The font size will update for all websites including the Chrome settings pages. It doesn’t change the font size for the tabs which is a shame.

This trick might still lead to text overlapping, especially if you select a particularly large font size however, other elements won’t overlap each other. As you can imagine, images, ads, buttons, iframes, etc., are more of a problem when they overlap then text.

You can set the zoom to zero and the font will still be larger.

On its own Chrome lets you choose the size of font with far more restrictions. You can make it small, very small, large, or very large. The default is set to Medium and is also the recommended font size.

You can try the default options first but they may still result in overlapping text. This is an unfortunate side-effect of changing the font size. Websites are built with a wide range pf displays and their resolutions in mind. They’re meant to display correctly even if you have a low or high resolution however, it does reach its limit. When that limit is crossed i.e., when the font size is set abnormally high, text overlaps.

Read How to increase text size in Chrome without zoom by Fatima Wahab on AddictiveTips – Tech tips to make you smarter

How to reduce Chrome RAM usage

Chrome used to be the best browser in the market. The reason its market share quickly grew and that of Internet Explorer shrank was because Chrome was light, it was fast, and it had a clean interface. Today, only that last bit holds true. The browser has become something of a RAM sponge and people consider switching to Firefox which has improved a great deal over the years. The only problem is, Chrome is a difficult browser to quit. If you’re unable to force yourself to use a different browser but would like to reduce Chrome RAM usage, you’re going to have to use an extension called Tab Suspender.

Reduce Chrome RAM usage

If you leave Chrome open with just one or two tabs, it will still end up consuming quite a bit of RAM. The tabs may not even have anything open that requires more RAM but the browser will still consume too much of it.

The screenshot below is for a Chrome instance with only two tabs open, one of which is a Chrome Web Store page. Though it’s not consuming the outrageous amount of RAM most people get, it’s still a bit too much for what is open in Chrome.

To ‘fix’ this, you need to install an extension called Tab Suspender. This extension basically suspends a tab that isn’t actively being used.

Install Tab Suspender. When you install it, it will take your through basic configuration which allows you to set the criteria for suspending tabs. It can suspend them after a period of inactivity which you decide when the extension is set up. It can also suspend them if it deems that you’re not using a tab any more though you have to opt-in for this type of suspension.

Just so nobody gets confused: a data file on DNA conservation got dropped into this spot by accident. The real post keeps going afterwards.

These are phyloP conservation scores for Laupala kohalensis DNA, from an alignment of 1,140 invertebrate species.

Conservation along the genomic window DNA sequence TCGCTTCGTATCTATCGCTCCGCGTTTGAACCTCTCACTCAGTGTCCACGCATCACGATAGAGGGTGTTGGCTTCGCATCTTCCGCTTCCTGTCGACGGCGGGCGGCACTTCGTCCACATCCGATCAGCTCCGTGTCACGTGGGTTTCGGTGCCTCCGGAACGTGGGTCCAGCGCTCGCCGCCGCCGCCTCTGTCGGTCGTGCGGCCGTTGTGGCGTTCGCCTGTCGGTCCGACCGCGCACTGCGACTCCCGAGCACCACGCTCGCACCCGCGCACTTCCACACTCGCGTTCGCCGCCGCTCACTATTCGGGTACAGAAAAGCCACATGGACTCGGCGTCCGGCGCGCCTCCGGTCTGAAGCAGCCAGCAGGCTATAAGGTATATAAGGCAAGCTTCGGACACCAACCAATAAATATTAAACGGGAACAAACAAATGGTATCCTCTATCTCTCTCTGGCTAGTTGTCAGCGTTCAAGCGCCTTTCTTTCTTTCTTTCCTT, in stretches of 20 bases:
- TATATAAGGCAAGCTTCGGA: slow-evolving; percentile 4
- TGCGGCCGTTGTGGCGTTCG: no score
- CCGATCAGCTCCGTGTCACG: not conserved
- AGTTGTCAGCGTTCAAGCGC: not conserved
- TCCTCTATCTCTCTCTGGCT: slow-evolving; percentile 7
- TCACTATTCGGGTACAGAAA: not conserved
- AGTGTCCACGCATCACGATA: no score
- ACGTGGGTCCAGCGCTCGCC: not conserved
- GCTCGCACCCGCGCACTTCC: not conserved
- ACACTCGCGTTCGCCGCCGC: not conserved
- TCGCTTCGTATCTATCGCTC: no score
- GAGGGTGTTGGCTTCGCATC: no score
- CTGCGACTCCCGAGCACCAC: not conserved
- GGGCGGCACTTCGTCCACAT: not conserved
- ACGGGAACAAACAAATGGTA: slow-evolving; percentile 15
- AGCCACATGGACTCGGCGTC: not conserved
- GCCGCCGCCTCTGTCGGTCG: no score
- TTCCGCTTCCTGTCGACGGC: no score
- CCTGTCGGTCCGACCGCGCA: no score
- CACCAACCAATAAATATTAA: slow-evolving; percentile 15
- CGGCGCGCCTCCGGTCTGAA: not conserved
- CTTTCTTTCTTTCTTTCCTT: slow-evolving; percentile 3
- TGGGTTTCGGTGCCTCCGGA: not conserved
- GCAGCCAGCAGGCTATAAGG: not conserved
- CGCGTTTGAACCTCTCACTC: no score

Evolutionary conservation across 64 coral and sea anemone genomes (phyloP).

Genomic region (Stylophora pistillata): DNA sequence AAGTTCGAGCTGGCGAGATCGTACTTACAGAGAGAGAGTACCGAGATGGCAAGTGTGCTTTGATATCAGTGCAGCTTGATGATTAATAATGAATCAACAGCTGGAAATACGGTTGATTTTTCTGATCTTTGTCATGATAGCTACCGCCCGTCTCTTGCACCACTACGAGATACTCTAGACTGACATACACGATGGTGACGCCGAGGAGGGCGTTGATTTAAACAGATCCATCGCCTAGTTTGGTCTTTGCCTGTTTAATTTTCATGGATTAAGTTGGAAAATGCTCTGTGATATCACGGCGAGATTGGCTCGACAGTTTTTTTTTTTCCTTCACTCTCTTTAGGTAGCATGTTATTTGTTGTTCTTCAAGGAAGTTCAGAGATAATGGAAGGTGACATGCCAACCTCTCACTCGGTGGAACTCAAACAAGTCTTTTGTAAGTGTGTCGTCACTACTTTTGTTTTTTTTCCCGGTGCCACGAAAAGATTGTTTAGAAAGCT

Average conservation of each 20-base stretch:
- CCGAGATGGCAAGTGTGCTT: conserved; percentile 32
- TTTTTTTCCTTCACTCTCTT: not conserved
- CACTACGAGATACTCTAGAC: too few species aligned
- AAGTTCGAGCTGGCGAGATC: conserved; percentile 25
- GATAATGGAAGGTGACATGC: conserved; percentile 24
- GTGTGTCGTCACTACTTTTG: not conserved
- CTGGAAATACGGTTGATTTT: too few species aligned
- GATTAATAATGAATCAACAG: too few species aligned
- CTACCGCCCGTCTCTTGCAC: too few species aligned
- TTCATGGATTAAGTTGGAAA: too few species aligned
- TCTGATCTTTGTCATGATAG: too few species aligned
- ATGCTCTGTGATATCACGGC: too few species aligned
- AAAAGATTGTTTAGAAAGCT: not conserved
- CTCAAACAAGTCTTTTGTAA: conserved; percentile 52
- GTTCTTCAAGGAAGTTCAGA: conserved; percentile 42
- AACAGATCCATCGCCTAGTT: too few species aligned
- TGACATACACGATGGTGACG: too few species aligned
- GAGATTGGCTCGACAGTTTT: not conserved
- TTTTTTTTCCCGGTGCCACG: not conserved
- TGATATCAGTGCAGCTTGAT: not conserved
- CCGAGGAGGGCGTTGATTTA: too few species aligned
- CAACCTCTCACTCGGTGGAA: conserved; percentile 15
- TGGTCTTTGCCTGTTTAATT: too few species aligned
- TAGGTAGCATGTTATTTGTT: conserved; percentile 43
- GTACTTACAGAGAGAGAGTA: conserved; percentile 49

Last, you can also suspend a tab any time you want from the extension’s button next to the URL bar.

Tab suspension basically unloads a tab. For the most part, this is a good way to save on RAM. The tab is reloaded automatically when you visit it so you’re not losing the URL you had open. There is one shortcoming with this. If a tab is suspended, and it happens to contain unsaved e.g., an unsaved document or email draft, it is possible that the data will be lost.

If you’re working with Google Docs or Gmail, your data is saved automatically but not all services auto-save. In this case, you can whitelist the tab so that it isn’t suspended.

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How to automatically delete Google account data

Google is rather omnipresent; it owns the most popular search engine, it owns the most popular web browser (Chrome), it owns the most popular email service (Gmail), it owns the most popular video sharing website (YouTube), and then there’s Google Maps. Between these services, Google has a lot of your data; where you go, what you search for, what you watch, and who you talk to. It keeps all your data until you delete it but as of a recent change, you can automatically delete Google account data after 3 or 18 months. Here’s how.

Automatically delete Google account data

This feature is available for both Google and G Suite accounts.

Visit this link in your preferred browser. Sign in to your Google account if you aren’t already signed in. This will take you to the Activity Controls page. Click the Manage Activity option.

On the next screen, look for and click Web & App activity. Under it, you will see that your web and app activity is being tracked and by default it is set to save until you delete it yourself. Under this option, you will see a new one called “Choose to delete automatically”. Click it.

You will see a pop up that gives you two options for automatically deleting your data. The options are for deleting data after 18 months, and after 3 months. Those are the only two options there are. Select one to automatically delete Google data.

It seems Google would like to keep your data for at least 3 months. The data is needed to suggest content, among other things. You do have the option to delete it manually and if you want, you can do it everyday. It’s tedious to say the least but if you don’t want any of the data to stay with Google too long, this is your only option.

You can do this in your browser, or from the Google app on your Android. Go to the Settings screen and look under Privacy. For some reason, this same feature isn’t available on the Google for iOS app. It will likely roll out to the app but it will take quite a while.

If you don’t see this option under your Google Web & App activity section, give it a few days, or weeks. Google announced this feature on May 1, 2019 and some users were able to use it right away. For others, the feature is still rolling out.

Read How to automatically delete Google account data by Fatima Wahab on AddictiveTips – Tech tips to make you smarter